Sujatha Fernandes, University of Sydney:
Karl Marx expected that the great cities of the future would industrialise in the same ways as Manchester and Berlin. The high modernist architect Le Corbusier sought to design cities as workshops for production to house the industrial working classes. Yet the contemporary city has been marked by deindustrialisation, slum growth, and the rise of low wage, invisible labour. Rapid urban growth and migration, structural adjustment, currency devaluation, and the withdrawal of state services has led to a failure of the modernist vision. Today’s postmodern cities are home to increasingly large undercities, characterised by surplus migrant populations engaged in unskilled, low wage work with few job protections or security. In this talk, I turn to artistic depictions of invisible labourers to understand what the new global informal working class looks like. What can fictional stories tell us about the parameters of everyday life for migrant workers, their consciousness and strategies for survival? What kind of insights can they offer us for our methods, the strategies we use to carry out research on invisible groups like migrant workers? Are the problems of invisible labour simply a by-product of successful societies or are they part of a broader strategic transfer of wealth from poor to rich? What kinds of futures are possible and what can we do to help bring alternative futures about?
The growth of low wage, informal migrant labour as a key engine for global cities is a troubling phenomenon that we must see as part of a broader shift away from modernist utopias of successful cities that provided housing and basic needs for a stable and well remunerated class of workers. The portion of low wage migrant workers in Australian cities has not reached the vast numbers of other cities like New York, LA, or London, due to a strict monitoring of entrants along with a lack of contiguous borders. But these numbers are increasing even in cities like Melbourne and Sydney, especially through categories like the student visa and 457 guest worker visa. And in general, today’s workers are more likely to be casually employed or seen as independent contractors without benefits or job security (think Uber, for example). Migrant workers live transnational lives, responsible for the reproduction not only of their own labour power but of entire extended families back in their home countries. My examination of migrant worker films and novels shows these different worlds that they straddle – home and host country, poor and elite spaces, spheres of work and domesticity – and the ways that migrant workers negotiate between these to make a living. I explore the tropes and myths that keep migrant workers engaged in back-breaking and exploitative work, such as the American Dream, the idea of upward social mobility and the meritocratic economy. But at the same time, the daily experiences of migrant workers can also provide the grounds from which these myths are challenged, and workers can engage in collective action.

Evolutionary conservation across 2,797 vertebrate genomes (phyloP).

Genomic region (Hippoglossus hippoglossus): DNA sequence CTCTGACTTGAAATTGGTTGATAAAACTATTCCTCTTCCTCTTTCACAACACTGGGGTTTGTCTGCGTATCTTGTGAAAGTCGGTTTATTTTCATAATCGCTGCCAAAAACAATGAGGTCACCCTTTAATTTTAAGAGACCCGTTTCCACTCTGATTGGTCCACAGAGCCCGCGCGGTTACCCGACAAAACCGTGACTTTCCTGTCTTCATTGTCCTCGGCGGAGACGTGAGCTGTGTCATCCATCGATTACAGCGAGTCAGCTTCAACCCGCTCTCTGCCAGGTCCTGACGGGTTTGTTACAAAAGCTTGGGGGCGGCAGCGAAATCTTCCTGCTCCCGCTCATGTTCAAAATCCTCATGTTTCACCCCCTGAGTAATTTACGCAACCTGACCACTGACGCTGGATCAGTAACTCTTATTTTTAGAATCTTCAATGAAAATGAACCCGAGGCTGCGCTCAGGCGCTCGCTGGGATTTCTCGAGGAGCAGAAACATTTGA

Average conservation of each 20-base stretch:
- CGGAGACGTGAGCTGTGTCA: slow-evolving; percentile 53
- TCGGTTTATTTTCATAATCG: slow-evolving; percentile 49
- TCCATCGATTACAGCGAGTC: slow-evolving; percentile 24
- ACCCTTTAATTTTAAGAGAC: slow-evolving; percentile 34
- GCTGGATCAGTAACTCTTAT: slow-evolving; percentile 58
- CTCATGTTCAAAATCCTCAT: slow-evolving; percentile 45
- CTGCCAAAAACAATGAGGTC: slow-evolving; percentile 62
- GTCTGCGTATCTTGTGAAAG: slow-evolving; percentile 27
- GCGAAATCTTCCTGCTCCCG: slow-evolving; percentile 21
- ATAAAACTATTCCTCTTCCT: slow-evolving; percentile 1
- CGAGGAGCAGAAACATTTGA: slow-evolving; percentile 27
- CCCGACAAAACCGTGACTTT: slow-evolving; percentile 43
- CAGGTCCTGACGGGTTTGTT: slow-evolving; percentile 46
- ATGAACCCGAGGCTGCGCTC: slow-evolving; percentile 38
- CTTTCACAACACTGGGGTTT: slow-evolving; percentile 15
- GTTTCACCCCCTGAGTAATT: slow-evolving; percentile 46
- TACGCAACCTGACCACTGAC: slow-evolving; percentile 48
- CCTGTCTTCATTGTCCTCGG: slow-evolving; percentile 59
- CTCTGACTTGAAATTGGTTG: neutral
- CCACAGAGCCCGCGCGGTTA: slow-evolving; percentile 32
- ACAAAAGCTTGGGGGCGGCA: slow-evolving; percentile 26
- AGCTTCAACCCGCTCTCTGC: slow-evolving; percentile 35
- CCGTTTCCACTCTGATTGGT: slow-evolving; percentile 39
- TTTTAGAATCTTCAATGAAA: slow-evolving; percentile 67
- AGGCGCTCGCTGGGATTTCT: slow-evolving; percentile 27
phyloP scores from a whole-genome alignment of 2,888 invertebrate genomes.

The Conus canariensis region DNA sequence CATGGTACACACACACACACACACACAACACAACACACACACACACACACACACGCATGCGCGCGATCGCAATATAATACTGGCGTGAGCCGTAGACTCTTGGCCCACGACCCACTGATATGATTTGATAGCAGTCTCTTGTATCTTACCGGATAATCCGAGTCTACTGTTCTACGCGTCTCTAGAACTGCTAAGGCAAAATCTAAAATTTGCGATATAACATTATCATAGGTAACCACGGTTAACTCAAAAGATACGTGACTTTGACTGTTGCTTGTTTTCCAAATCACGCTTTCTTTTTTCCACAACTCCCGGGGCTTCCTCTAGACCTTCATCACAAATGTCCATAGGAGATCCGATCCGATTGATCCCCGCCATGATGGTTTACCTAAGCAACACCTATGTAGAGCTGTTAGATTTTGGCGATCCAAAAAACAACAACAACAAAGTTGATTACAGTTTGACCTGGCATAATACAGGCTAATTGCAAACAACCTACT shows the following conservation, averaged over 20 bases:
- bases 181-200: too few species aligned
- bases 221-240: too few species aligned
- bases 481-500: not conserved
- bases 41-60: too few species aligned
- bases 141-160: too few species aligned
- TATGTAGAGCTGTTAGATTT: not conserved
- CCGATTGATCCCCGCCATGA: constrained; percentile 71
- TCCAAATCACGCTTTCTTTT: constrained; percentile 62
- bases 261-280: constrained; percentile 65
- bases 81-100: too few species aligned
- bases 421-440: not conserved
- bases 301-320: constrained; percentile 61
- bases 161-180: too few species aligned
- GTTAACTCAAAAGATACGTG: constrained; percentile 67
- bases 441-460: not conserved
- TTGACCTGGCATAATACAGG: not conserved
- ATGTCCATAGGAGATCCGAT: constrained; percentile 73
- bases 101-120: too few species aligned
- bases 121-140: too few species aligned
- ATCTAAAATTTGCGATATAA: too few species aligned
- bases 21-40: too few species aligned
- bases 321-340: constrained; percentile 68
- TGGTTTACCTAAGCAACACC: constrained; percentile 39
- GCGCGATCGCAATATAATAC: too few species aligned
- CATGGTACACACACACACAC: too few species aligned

The study of contemporary films and novels on migrant workers can offer lessons for us as sociologists who do research on marginal groups like migrant workers. Often the challenge of accessing migrant worker interiority has led social scientists to focus either on survey research and targeted interviews, or provide a hyper-theorised or structural account that reduces the human being at the centre of it all to a trope or a mere cog. Instead, novels and films can point to some ways of doing a truly multi-sited ethnography, where we can examine the different spheres of transnational lives and experiences. They point out ways of doing collaborative ethnography, where workers are a crucial part of the research process itself.